|Publication number||US4244114 A|
|Application number||US 06/085,778|
|Publication date||Jan 13, 1981|
|Filing date||Oct 17, 1979|
|Priority date||Oct 17, 1979|
|Also published as||CA1138237A1|
|Publication number||06085778, 085778, US 4244114 A, US 4244114A, US-A-4244114, US4244114 A, US4244114A|
|Inventors||Travis R. Strahan|
|Original Assignee||Strahan Travis R|
|Export Citation||BiBTeX, EndNote, RefMan|
|Patent Citations (3), Referenced by (4), Classifications (7)|
|External Links: USPTO, USPTO Assignment, Espacenet|
This is a continuation-in-part of copending U.S. Pat. application No. 974,053 filed Dec. 28, 1978 now U.S. Pat. No. 4,192,075.
This invention relates to firearms and more particularly to an improved target aiming sight, especially for handguns.
In the known modern guns the sighting of a target makes use of a blade type front sight located at the front of the gun barrel and a notch type rear sight in a rectangular rib located behind the barrel on the barrel supporting frame. The blade is a small upstanding tab or a small angular tab, which, when sighting a target, is laterally aligned within the notch and vertically aligned so that the top of the blade is level with the top of the rectangular rib. When firing a gun having this type of sight, and especially when rapidly firing a revolver, difficulty is experienced in aligning the front and rear sights and maintaining the alignment for more than a very short period. This militates against accurate firing of a gun, which reduces marksmanship and thus the scores of a competitive marksman.
In the aforementioned copending patent application a significant improvement is provided by a gunsight which has a tapered ramp extending from the front of the sight above the front of the gun barrel rearwardly to adjacent the rear notched sight. The ramp is tapered from a maximum elevation at the front to a minimum elevation at the rear terminous which is below the notch of the rear sight.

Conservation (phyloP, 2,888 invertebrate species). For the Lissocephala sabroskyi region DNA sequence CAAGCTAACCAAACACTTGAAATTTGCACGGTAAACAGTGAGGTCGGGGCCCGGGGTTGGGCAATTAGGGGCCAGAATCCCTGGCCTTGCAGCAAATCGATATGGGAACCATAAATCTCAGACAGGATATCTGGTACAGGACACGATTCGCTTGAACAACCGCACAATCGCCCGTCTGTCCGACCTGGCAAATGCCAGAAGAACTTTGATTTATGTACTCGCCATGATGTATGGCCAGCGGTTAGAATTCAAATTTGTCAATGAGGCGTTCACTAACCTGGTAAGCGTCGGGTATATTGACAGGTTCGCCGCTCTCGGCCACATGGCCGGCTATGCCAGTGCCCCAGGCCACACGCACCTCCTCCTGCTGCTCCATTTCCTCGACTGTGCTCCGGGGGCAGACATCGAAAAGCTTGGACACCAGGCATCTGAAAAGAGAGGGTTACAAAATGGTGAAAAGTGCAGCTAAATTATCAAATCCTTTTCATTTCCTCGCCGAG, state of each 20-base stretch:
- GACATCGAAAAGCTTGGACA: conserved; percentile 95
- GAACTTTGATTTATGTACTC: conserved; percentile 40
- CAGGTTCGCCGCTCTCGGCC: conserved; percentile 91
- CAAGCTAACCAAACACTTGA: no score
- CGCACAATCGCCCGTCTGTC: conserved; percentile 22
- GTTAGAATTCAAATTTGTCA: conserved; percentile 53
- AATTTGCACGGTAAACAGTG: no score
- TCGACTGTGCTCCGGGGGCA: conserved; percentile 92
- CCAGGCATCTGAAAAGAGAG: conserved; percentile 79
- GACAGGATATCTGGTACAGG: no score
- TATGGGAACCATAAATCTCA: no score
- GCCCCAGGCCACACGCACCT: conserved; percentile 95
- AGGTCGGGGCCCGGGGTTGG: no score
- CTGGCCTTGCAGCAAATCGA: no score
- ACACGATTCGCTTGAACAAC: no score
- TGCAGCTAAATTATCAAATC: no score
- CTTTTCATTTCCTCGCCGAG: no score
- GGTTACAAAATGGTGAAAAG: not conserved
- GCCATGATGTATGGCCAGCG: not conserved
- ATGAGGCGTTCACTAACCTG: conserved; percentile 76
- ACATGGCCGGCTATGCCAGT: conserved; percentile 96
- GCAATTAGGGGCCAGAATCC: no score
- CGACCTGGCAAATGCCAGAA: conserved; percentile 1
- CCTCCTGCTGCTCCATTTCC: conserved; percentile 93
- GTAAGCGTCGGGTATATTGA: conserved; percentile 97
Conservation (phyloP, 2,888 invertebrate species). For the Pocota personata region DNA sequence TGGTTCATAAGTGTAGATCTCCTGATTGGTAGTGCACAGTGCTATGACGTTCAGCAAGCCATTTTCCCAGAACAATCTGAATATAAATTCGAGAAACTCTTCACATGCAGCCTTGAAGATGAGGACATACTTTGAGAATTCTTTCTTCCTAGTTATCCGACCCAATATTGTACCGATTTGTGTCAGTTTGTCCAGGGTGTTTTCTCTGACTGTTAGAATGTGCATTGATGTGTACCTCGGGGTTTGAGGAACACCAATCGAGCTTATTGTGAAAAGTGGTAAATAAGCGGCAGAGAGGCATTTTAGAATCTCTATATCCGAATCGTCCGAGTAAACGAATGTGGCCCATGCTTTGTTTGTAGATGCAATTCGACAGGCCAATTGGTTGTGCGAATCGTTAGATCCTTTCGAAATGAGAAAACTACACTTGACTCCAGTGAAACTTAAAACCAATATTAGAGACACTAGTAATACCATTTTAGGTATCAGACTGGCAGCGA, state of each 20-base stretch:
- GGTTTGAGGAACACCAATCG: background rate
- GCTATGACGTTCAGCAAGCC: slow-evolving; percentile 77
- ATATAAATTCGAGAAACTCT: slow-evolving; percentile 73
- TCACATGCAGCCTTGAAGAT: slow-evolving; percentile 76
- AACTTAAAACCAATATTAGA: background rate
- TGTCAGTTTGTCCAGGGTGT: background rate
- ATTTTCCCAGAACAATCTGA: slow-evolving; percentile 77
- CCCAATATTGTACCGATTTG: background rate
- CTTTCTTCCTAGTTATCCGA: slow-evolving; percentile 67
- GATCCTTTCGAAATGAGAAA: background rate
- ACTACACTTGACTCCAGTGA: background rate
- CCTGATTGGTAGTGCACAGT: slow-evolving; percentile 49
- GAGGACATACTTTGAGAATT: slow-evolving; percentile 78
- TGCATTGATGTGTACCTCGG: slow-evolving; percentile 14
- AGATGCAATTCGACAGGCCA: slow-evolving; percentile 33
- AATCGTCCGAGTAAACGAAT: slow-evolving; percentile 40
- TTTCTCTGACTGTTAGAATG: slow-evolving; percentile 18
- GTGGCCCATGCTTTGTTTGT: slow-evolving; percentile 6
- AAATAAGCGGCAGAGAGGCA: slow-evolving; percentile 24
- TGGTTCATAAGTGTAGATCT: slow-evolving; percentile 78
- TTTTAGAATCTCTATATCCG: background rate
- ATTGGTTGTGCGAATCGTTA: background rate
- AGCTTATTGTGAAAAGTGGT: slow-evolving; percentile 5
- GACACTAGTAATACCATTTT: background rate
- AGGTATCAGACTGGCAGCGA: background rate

Moreover, the known customized sights include means for adjusting either the rear sight or both sights to compensate for distance, elevation and windage. These known adjustable sights, however, are small independent elements mounted on a sighting base and are adjustable relatively to one another. Because of the mounting, there is a high degree of vertical, and in some cases also horizontal play in the sights. Also because of their independance of one another when one is accidently moved relative to the other the accuracy of the sight is impaired.
The aforesaid application mounts the front and rear sight on a common platform which is adjustable vertically and laterally relatively to the gun barrel.
The present invention provides an improved gunsight which is easily and quickly aligned to sight a target with great accuracy. The rear sight includes a notched rib and the front sight comprises a stepped tapered ramp extending from the front of the sight above the front of the gun barrel a substantial distance toward the rear sight and preferably proximate the rear sight. The ramp has a series of discrete steps extending substantially the length of the ramp and preferably at least to the point where the sight line with the bottom of the notch intersects the ramp. Thus, one sighting through the rear sight sees a series of ridges along the ramp leading to the front of the ramp. The steps effect deflection or refraction of the light striking the sighting path and eliminate washout of the front of the sight, washout being that condition where reflected light causes a reduced clarity of the front sight. Preferably the steps may be undercut slightly to further deflect the light and provide a shadowing effect along the ramp. Moreover, the first step may be more elevated relatively to the second step then are the other steps relatively to their adjacent steps.
With this arrangement the marksman will sight through the rear sight notch and align along the ramp to the top most portion at the front thereof until the target is properly sighted. The clarity of the front of the sight while aiming is exeptional since washout is substantially eliminated. Moreover, the sighting of a target is exceptionally rapid since the ramp orients the eye to the target and it can be maintained without distraction for substantially long periods. The deflection of the light provided by the steps provides exceptional clarity to the front sight resulting in increased marksmanship.
The front and rear sights may be positioned on, and preferably integral with, a platform positioned on a base member. The platform may be pivotably mounted on the base as in the aforesaid copending application so that the platform may be adjustable both vertically and laterally relatively to the base member. This construction provides a rigid, adjustable and accurate sight.